Panetta is on shakier ground on the question of arming Syrian moderates. Had the U.S. done so, as Panetta and then-Secretary of State Hillary Clinton favored, even more U.S. weapons would have fallen into the hands of ISIS. The widespread assumption that Obama erred in not intervening more directly on the side of Syrian moderates against Assad doesn’t bear scrutiny. “There was no moderate middle, because the moderate middle are made up of shopkeepers, not soldiers,” Biden said. Now, of course, we have no choice but enlist anyone we can in the fight against ISIS.
But if Obama and Biden were sensible about not arming Syrian moderates, the same cannot be said for their policy toward Iraq.
Panetta rightly faults Obama for not pushing the Baghdad government harder to permit a residual U.S. force to remain in Iraq when troops withdrew in 2011. He told USA Today that this “created a vacuum in terms of the ability of that country to better protect itself, and it’s out of that vacuum that ISIS began to breed.”
In his book, he writes: “To this day, I believe that a small U.S. troop presence in Iraq could have effectively advised the Iraqi military on how to deal with al-Qaeda’s resurgence and the sectarian violence that has engulfed the country.”
The botching of the Iraq account is ultimately the president’s responsibility, but it was actually the vice president who mishandled relations with Baghdad. As I report in my 2010 book, The Promise: President Obama, Year One, Obama dumped all relations with Iraqi officials in Biden’s lap in 2009. For years, Obama didn’t even attend meetings on Iraq. That’s how comfortable he was with delegating the whole thing to Biden.
Beyond time management, one of the main reasons Obama delegated Iraq to Biden was that the vice president had a personal relationship with Nouri al-Maliki and the other Iraqi leaders.
I saw this firsthand. In early 2010 I was sitting in Biden's office interviewing him when Maliki called. I got up to leave and Biden, with his usual graciousness, beckoned me to stay. So for 10 or 15 minutes, I heard one end of the conversation. I was impressed at the time to hear Biden schmooze with Maliki as if he were the governor of Delaware. I thought it compensated for Obama’s weakness in nurturing these personal relationships. It also seemed that Biden had a good grasp of the subtleties of Iraqi politics.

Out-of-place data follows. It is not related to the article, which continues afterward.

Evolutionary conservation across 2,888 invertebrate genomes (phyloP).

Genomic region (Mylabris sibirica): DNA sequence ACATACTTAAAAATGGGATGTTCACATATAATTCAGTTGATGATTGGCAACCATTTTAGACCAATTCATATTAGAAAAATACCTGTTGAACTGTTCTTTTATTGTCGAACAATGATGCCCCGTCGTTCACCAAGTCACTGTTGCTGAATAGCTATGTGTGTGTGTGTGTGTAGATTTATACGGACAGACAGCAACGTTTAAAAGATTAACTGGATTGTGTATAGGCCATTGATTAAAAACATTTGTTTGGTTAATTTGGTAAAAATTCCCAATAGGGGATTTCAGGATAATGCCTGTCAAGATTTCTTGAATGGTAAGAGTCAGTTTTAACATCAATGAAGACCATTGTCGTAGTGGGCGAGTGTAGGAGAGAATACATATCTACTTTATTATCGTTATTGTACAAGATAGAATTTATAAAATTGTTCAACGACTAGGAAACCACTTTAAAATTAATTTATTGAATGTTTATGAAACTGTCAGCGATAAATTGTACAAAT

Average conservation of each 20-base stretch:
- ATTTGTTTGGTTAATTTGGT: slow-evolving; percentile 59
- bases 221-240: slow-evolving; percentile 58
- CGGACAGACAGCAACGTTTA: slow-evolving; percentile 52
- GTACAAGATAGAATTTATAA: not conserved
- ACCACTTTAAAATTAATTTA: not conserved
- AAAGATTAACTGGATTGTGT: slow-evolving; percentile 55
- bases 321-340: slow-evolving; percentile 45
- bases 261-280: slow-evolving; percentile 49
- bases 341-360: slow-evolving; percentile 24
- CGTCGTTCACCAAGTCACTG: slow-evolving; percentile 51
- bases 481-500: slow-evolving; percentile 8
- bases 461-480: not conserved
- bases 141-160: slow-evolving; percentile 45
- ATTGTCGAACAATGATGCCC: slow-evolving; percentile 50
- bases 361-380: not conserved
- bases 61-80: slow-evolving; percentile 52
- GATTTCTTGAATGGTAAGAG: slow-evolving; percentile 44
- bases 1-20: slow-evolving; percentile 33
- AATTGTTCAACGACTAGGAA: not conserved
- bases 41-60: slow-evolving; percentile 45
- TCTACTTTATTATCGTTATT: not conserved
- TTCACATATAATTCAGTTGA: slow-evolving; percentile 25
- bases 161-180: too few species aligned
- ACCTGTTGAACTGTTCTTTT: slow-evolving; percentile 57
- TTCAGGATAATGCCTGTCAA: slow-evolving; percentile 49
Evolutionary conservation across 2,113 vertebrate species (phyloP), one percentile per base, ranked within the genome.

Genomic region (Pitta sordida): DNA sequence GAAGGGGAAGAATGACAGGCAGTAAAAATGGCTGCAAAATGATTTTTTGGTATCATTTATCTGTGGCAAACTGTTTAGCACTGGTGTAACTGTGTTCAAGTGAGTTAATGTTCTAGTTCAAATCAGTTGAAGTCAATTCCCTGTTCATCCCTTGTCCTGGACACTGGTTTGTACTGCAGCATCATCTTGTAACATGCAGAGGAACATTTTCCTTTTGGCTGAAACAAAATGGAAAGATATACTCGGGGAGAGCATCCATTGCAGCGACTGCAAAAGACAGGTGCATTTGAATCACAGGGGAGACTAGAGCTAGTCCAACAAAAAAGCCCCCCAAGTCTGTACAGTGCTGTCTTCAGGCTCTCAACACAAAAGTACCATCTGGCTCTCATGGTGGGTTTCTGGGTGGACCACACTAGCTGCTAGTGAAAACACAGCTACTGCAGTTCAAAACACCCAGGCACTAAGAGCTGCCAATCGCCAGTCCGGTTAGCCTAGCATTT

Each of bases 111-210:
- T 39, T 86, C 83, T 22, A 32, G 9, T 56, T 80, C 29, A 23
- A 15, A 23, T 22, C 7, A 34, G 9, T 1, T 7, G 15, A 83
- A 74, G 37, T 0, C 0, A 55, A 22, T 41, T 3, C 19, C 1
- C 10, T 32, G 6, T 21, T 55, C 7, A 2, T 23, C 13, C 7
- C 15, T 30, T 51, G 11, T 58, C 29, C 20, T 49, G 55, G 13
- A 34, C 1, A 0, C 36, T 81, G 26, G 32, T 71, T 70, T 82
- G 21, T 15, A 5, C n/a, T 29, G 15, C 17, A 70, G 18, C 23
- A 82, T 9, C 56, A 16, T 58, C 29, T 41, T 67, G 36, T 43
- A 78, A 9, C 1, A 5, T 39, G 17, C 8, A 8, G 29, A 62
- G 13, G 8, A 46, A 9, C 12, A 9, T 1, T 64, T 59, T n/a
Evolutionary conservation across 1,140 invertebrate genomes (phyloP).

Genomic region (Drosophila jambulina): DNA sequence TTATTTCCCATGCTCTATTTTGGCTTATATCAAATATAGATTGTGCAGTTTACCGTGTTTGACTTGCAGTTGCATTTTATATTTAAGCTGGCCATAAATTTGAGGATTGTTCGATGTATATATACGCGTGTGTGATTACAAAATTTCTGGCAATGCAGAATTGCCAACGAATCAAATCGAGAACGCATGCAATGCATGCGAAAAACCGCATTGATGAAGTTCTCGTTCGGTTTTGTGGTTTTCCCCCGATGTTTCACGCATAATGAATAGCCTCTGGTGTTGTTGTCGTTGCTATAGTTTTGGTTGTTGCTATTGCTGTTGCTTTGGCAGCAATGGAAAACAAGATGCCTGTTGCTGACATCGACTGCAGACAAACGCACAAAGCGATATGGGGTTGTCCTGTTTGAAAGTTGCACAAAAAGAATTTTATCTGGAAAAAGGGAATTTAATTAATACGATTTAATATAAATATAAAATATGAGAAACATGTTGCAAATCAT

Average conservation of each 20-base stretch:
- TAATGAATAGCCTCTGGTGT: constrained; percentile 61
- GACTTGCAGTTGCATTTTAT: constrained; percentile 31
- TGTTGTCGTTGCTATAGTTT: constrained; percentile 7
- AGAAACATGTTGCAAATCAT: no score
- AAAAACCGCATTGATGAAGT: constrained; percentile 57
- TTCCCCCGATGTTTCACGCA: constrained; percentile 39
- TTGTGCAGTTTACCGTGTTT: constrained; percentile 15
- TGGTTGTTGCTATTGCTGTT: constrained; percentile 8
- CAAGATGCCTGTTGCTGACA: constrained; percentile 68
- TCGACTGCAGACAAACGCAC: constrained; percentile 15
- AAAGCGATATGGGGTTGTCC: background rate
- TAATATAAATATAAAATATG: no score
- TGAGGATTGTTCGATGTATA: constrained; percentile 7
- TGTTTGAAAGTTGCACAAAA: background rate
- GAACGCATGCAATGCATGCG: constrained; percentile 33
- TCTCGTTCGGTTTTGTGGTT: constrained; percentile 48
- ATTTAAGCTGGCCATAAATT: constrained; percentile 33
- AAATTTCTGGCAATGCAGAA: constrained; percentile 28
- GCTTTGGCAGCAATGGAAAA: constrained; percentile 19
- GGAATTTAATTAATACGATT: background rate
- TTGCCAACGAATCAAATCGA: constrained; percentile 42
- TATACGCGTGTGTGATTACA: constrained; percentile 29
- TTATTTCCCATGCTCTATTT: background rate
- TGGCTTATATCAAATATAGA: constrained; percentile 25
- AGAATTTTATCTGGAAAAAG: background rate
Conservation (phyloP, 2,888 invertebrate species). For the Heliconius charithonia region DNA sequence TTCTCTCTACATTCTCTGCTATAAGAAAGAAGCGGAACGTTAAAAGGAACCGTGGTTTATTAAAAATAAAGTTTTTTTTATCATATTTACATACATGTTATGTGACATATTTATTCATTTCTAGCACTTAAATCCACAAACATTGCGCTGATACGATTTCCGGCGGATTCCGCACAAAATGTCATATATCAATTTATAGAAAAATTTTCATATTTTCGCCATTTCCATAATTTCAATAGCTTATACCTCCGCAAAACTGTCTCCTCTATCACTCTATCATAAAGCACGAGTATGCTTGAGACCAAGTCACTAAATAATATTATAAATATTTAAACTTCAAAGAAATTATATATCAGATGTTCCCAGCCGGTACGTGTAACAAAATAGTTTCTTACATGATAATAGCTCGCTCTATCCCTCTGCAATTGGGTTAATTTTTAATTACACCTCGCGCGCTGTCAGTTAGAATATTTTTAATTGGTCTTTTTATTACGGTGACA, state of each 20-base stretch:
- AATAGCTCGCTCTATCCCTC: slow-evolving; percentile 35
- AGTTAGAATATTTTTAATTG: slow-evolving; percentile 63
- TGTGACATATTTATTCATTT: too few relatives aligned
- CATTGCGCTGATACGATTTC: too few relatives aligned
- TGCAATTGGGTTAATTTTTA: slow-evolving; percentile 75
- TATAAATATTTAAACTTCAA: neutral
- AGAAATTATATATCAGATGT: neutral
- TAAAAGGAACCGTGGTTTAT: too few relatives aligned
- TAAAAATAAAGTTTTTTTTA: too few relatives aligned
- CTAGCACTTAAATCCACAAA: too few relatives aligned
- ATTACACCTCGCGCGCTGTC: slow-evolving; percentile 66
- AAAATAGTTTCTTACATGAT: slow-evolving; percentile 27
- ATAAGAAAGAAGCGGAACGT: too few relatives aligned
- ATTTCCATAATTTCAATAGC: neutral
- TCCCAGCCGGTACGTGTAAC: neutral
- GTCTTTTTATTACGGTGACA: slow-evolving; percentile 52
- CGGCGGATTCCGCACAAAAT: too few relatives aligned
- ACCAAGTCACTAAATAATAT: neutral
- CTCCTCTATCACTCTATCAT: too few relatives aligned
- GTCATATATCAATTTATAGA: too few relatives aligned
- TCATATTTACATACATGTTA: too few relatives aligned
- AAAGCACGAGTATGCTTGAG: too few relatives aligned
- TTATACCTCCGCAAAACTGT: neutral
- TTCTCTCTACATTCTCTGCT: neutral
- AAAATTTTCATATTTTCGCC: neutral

In retrospect, of course, it seems that Panetta is right that we didn’t use our leverage to force Maliki to be more inclusive of Sunni Muslims. Biden made many visits to Baghdad and no doubt get fed a load of bull about inclusion on each one. A full account of why the United States didn’t leave a residual force and why we couldn’t get Maliki to stop excluding Sunnis from his government has yet to be written. It will likely be harmful to the reputations of both the president and vice president.
Neither Panetta nor anyone else can blow up Obama’s legacy. The powers of office are such that presidents can often use events to redefine, even reinvent, themselves. And no honest historical assessment of Obama’s accomplishments, especially in his first two years, will fairly conclude that his presidency failed.
But the fallout from the Panetta book will be significant over time. It sets in concrete a critique of the president’s operating style that has been spreading for years. Only a series of unexpected achievements in 2015 and 2016 will dislodge Panetta’s depiction of Obama as an aloof professor-in-chief who didn’t fight hard enough for his ideas and heedlessly placed his faith in logic, always the first casualty in Washington.